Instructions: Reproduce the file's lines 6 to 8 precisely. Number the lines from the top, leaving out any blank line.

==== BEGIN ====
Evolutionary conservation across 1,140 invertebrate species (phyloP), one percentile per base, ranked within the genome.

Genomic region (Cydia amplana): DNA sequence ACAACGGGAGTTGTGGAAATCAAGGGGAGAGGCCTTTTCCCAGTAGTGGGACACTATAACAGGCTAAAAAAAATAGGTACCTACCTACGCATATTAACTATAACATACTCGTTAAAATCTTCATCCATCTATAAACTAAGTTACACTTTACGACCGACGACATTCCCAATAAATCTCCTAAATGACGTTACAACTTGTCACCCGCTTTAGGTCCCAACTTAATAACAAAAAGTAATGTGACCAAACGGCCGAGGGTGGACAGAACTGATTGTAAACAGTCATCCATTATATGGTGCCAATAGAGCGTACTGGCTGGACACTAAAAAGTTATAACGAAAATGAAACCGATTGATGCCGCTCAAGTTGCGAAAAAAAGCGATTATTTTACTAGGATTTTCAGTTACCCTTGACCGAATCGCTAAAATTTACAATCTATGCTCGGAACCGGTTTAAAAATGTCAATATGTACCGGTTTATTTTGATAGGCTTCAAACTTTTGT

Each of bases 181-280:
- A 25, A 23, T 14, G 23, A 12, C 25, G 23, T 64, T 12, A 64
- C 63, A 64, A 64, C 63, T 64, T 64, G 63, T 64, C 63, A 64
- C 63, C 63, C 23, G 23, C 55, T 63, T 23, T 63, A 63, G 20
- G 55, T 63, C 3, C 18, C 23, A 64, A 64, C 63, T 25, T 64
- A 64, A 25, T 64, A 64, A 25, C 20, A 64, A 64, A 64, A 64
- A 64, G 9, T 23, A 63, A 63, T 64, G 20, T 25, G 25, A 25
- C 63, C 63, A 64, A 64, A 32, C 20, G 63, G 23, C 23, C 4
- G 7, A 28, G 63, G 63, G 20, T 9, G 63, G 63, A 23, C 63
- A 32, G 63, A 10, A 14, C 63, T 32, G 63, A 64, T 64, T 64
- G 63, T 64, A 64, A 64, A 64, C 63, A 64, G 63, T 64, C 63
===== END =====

- C 63, C 63, C 23, G 23, C 55, T 63, T 23, T 63, A 63, G 20
- G 55, T 63, C 3, C 18, C 23, A 64, A 64, C 63, T 25, T 64
- A 64, A 25, T 64, A 64, A 25, C 20, A 64, A 64, A 64, A 64